Restaurant review: A Nordic epic saga

The hare at Norse, Oxford Street, Harrogate. Picture: Jonathan Gawthorpe.

The hare at Norse, Oxford Street, Harrogate. Picture: Jonathan Gawthorpe.

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The dishes may be challenging and the carrots may require a leap of faith, but Elaine Lemm finds the adventurous are rewarded at Norse.

Earlier this year I reviewed Baltzersen’s cafe in Harrogate. For those who remember the review, I was enamoured by the food, the staff and the setting. Their scraped back simplistic Nordic-influenced food had blown gusts of fresh air into the Yorkshire food scene. Back then, the team had announced their intention of opening Norse, an evening restaurant based in the same space but with a different menu. They did, and though I was tempted all summer to visit, I resisted. After five months I felt it was time as they should be well bedded in, and they are.

Little has changed since my last visit. The white brick-tiles, industrial light fittings, wooden tables and bench seating remain. The squashy sofas have gone to make more room for money-turning tables. The open door to the washing up area, which on my last visit annoyed me, was now firmly closed.

The understated jeans and lumberjack shirts of the hipster-bearded young waiting staff may be a little off-putting if formality is your measure of a good gaff. Don’t let it. These guys know their stuff and are more than willing to share it. They work the room as well as any pro I have seen down the years; they don’t miss a beat.

As with all aspects of the Baltzersen’s-Norse offering the menu does not stand by convention. Abandoning the starters-mains-puds approach, they offer instead a succinct, highly seasonal selection of just eight savoury dishes and two desserts – their words not mine. There is a weight to the menu, with lighter offerings at the beginning moving on to heftier fare at the end.

Short as the menu is, the content is heavy and takes some reading. This approach was not welcome across the table, and was initially dismissed as “having nothing he liked”. The less familiar ingredients popping up – frozen salad, toasted hay oil, whey, curds and chervil root to name but a few – threw him off the scent of a good dinner.

However, a little prodding and poking through the details revealed a braised pig’s cheek, goats cheese, Trompette de Mort (mushrooms) and squash, which could work as a “starter”. Roast best end of lamb was rejected thanks to the tongue alongside; likewise the description of a porridge of mixed grains received a similar grimace. Wild Yorkshire hare almost went the same way because of the accompanying offal, but he gave in and promised to give it a try. For my part, I was pulled in many directions by the intriguing menu with its teasing and tempting combinations. I finally settled on a poached baby globe artichoke, pickled pear with Blacksticks blue, chervil root puree and chilled chervil broth as the first dish. For seconds, pan-fried plaice, Scottish mussels, salsify and sea veg with burnt cream and smoked Jerusalem artichoke.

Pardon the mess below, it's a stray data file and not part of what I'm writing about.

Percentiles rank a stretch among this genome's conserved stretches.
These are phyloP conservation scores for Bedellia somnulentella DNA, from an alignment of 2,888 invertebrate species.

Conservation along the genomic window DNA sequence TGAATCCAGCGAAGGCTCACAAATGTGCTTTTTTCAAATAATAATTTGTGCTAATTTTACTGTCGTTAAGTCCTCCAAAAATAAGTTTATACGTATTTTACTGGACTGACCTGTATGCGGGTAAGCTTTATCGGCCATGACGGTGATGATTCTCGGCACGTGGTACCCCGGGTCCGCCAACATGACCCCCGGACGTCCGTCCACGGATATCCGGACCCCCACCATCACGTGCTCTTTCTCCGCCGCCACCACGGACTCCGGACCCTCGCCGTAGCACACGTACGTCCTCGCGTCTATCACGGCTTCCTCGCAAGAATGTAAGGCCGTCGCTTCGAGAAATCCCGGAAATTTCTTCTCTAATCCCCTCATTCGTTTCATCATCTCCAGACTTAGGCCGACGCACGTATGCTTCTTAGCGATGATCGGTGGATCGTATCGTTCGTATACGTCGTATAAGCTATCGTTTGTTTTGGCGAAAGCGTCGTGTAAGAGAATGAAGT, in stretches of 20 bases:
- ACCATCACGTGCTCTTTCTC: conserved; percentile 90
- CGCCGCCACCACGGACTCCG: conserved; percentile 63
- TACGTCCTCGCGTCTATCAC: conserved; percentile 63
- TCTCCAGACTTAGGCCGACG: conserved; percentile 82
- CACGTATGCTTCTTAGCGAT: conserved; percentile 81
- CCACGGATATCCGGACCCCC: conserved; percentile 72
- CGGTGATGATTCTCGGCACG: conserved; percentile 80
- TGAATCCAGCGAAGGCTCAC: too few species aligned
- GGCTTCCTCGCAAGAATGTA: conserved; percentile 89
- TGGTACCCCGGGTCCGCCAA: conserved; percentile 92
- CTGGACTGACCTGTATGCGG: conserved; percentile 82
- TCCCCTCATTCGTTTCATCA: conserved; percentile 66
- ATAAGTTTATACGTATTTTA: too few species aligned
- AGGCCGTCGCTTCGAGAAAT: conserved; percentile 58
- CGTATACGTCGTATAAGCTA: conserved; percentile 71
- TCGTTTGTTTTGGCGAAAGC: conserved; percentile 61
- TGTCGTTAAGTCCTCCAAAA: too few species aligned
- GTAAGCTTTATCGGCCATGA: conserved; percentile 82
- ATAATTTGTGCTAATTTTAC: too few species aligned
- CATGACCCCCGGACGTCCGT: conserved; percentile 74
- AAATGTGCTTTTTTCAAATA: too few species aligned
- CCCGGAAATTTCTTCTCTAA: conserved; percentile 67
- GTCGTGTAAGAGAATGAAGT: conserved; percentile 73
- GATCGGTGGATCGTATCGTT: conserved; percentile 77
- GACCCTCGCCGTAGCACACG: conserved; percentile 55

Surprisingly, given the swerve away from convention, they pepper the meal with tasters from the kitchen. Drinks came with a dish of mixed toasted grains (I swear I heard the words “budgie food” from across the table) and two tiny shots each of homemade snaps, one an apple gin, the other an aromatic hazelnut vodka. The alcohol I sipped, the sweet nutty grains I devoured. Even the sceptic across the way joined in and I believe rather enjoyed them.

All four of our chosen dishes were faultless. Highlights being the deep-flavours of the sticky, glutinous pig’s cheek. The artichoke was poached to perfect tenderness and the chervil puree and broth so delicious the plate was mopped dry. Plaice cooked as here was hailed the best ever from me. The hare was dark and broody and packed a gamey punch which was offset with smoked bacon and unctuous, creamy mash to soak up all the juices. A carrot cooked in duck fat, it must be said looked a little off putting on the plate and appearance-wise upset the balance of the whole dish. Do not, I repeat, ever take this off the menu. The long slow-cooked carrot may look odd but the borderline burnt skin when split open oozed an unbelievably sweet creamy interior.

Faultless as the cooking was, startling as some of the presentation was (I refer back to the carrot) the only downside was the food came on cold plates. Why, when attention to detail is so meticulous, would this happen? It takes so little to warm them through and the heat makes all the difference to the food and the enjoyment of eating it at a decent temperature. That’s my rant over.

Only two puds on offer and again, brace yourself if sticky toffee pudding is your want. The offering of a damson, raw Harrogate honey, sacred gin compote, caraway and duck egg custard, oat and juniper crumble with brown butter proved too much off the path for across the table. Instead a Crown Prince squash cream, almond crumb and praline, blueberries and blackberry sorbet may have caused a slight frown but resulted in huge smiles. It was a simply delicious affair of cream, texture, and flavour. Very clever cooking.

It may have been a trust process for my other half but by the end of this meal he was smitten; so much so we are taking the whole family back there very soon. For me I could only praise his willingness to trust and for Norse in the triumph of their cooking. Just, please warm the plates next time.

• Norse, 22 Oxford Street Harrogate HG1 1PU. 01423 202363, Tues to Sat, 6-9pm. Dinner with two glasses of wine each £80. Tasting menu of six courses £39.00 per person.

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